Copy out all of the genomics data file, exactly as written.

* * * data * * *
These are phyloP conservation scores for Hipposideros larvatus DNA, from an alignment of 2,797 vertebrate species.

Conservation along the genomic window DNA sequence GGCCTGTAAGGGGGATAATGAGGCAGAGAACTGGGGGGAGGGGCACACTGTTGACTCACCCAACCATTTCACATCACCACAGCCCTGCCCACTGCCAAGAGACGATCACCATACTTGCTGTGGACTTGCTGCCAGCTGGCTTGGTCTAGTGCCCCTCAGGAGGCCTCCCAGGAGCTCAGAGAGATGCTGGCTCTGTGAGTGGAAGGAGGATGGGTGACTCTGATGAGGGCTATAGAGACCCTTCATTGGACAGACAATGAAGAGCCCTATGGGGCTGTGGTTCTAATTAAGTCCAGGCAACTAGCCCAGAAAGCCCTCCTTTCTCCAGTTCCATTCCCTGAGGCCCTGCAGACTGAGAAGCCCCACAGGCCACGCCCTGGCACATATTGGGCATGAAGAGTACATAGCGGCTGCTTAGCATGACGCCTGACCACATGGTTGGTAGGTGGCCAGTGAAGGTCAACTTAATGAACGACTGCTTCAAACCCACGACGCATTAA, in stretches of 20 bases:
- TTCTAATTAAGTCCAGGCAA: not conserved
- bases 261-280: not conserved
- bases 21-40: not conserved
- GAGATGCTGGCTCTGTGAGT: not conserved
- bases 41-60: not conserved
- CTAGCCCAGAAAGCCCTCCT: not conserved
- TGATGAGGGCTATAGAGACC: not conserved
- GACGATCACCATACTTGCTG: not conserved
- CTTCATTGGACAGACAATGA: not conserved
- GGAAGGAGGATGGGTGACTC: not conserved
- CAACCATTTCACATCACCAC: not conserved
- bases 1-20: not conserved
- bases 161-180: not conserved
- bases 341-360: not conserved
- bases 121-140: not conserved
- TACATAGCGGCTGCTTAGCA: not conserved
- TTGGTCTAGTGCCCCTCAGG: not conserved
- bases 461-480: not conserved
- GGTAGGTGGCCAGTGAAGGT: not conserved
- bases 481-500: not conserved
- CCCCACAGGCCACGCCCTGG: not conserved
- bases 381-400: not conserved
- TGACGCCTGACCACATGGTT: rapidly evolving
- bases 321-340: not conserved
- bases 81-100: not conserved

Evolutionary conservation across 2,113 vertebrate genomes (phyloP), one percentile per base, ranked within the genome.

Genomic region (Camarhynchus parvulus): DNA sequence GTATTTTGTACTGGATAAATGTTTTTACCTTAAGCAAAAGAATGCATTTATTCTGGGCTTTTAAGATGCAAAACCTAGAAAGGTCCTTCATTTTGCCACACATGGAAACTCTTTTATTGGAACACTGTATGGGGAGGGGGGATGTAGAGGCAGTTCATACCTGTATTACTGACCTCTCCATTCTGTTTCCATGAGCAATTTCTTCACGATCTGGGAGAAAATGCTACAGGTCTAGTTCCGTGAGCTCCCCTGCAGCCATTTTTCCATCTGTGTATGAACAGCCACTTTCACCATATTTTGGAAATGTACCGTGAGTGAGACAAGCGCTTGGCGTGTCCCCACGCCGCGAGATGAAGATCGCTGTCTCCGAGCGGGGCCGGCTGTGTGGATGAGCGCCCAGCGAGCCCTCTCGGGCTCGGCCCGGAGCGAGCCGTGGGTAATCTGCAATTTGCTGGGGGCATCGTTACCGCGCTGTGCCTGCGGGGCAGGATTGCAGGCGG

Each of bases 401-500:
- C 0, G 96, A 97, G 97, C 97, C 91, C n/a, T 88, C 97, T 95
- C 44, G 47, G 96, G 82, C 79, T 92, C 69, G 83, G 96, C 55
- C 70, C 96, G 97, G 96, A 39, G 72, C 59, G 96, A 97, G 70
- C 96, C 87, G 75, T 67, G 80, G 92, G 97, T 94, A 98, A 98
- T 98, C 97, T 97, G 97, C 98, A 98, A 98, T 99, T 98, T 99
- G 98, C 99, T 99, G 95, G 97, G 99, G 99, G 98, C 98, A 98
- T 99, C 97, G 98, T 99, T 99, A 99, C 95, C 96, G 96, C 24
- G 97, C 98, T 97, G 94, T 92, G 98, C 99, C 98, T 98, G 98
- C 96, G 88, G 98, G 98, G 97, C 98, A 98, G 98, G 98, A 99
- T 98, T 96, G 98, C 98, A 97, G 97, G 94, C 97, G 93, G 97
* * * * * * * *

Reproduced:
These are phyloP conservation scores for Hipposideros larvatus DNA, from an alignment of 2,797 vertebrate species.

Conservation along the genomic window DNA sequence GGCCTGTAAGGGGGATAATGAGGCAGAGAACTGGGGGGAGGGGCACACTGTTGACTCACCCAACCATTTCACATCACCACAGCCCTGCCCACTGCCAAGAGACGATCACCATACTTGCTGTGGACTTGCTGCCAGCTGGCTTGGTCTAGTGCCCCTCAGGAGGCCTCCCAGGAGCTCAGAGAGATGCTGGCTCTGTGAGTGGAAGGAGGATGGGTGACTCTGATGAGGGCTATAGAGACCCTTCATTGGACAGACAATGAAGAGCCCTATGGGGCTGTGGTTCTAATTAAGTCCAGGCAACTAGCCCAGAAAGCCCTCCTTTCTCCAGTTCCATTCCCTGAGGCCCTGCAGACTGAGAAGCCCCACAGGCCACGCCCTGGCACATATTGGGCATGAAGAGTACATAGCGGCTGCTTAGCATGACGCCTGACCACATGGTTGGTAGGTGGCCAGTGAAGGTCAACTTAATGAACGACTGCTTCAAACCCACGACGCATTAA, in stretches of 20 bases:
- TTCTAATTAAGTCCAGGCAA: not conserved
- bases 261-280: not conserved
- bases 21-40: not conserved
- GAGATGCTGGCTCTGTGAGT: not conserved
- bases 41-60: not conserved
- CTAGCCCAGAAAGCCCTCCT: not conserved
- TGATGAGGGCTATAGAGACC: not conserved
- GACGATCACCATACTTGCTG: not conserved
- CTTCATTGGACAGACAATGA: not conserved
- GGAAGGAGGATGGGTGACTC: not conserved
- CAACCATTTCACATCACCAC: not conserved
- bases 1-20: not conserved
- bases 161-180: not conserved
- bases 341-360: not conserved
- bases 121-140: not conserved
- TACATAGCGGCTGCTTAGCA: not conserved
- TTGGTCTAGTGCCCCTCAGG: not conserved
- bases 461-480: not conserved
- GGTAGGTGGCCAGTGAAGGT: not conserved
- bases 481-500: not conserved
- CCCCACAGGCCACGCCCTGG: not conserved
- bases 381-400: not conserved
- TGACGCCTGACCACATGGTT: rapidly evolving
- bases 321-340: not conserved
- bases 81-100: not conserved

Evolutionary conservation across 2,113 vertebrate genomes (phyloP), one percentile per base, ranked within the genome.

Genomic region (Camarhynchus parvulus): DNA sequence GTATTTTGTACTGGATAAATGTTTTTACCTTAAGCAAAAGAATGCATTTATTCTGGGCTTTTAAGATGCAAAACCTAGAAAGGTCCTTCATTTTGCCACACATGGAAACTCTTTTATTGGAACACTGTATGGGGAGGGGGGATGTAGAGGCAGTTCATACCTGTATTACTGACCTCTCCATTCTGTTTCCATGAGCAATTTCTTCACGATCTGGGAGAAAATGCTACAGGTCTAGTTCCGTGAGCTCCCCTGCAGCCATTTTTCCATCTGTGTATGAACAGCCACTTTCACCATATTTTGGAAATGTACCGTGAGTGAGACAAGCGCTTGGCGTGTCCCCACGCCGCGAGATGAAGATCGCTGTCTCCGAGCGGGGCCGGCTGTGTGGATGAGCGCCCAGCGAGCCCTCTCGGGCTCGGCCCGGAGCGAGCCGTGGGTAATCTGCAATTTGCTGGGGGCATCGTTACCGCGCTGTGCCTGCGGGGCAGGATTGCAGGCGG

Each of bases 401-500:
- C 0, G 96, A 97, G 97, C 97, C 91, C n/a, T 88, C 97, T 95
- C 44, G 47, G 96, G 82, C 79, T 92, C 69, G 83, G 96, C 55
- C 70, C 96, G 97, G 96, A 39, G 72, C 59, G 96, A 97, G 70
- C 96, C 87, G 75, T 67, G 80, G 92, G 97, T 94, A 98, A 98
- T 98, C 97, T 97, G 97, C 98, A 98, A 98, T 99, T 98, T 99
- G 98, C 99, T 99, G 95, G 97, G 99, G 99, G 98, C 98, A 98
- T 99, C 97, G 98, T 99, T 99, A 99, C 95, C 96, G 96, C 24
- G 97, C 98, T 97, G 94, T 92, G 98, C 99, C 98, T 98, G 98
- C 96, G 88, G 98, G 98, G 97, C 98, A 98, G 98, G 98, A 99
- T 98, T 96, G 98, C 98, A 97, G 97, G 94, C 97, G 93, G 97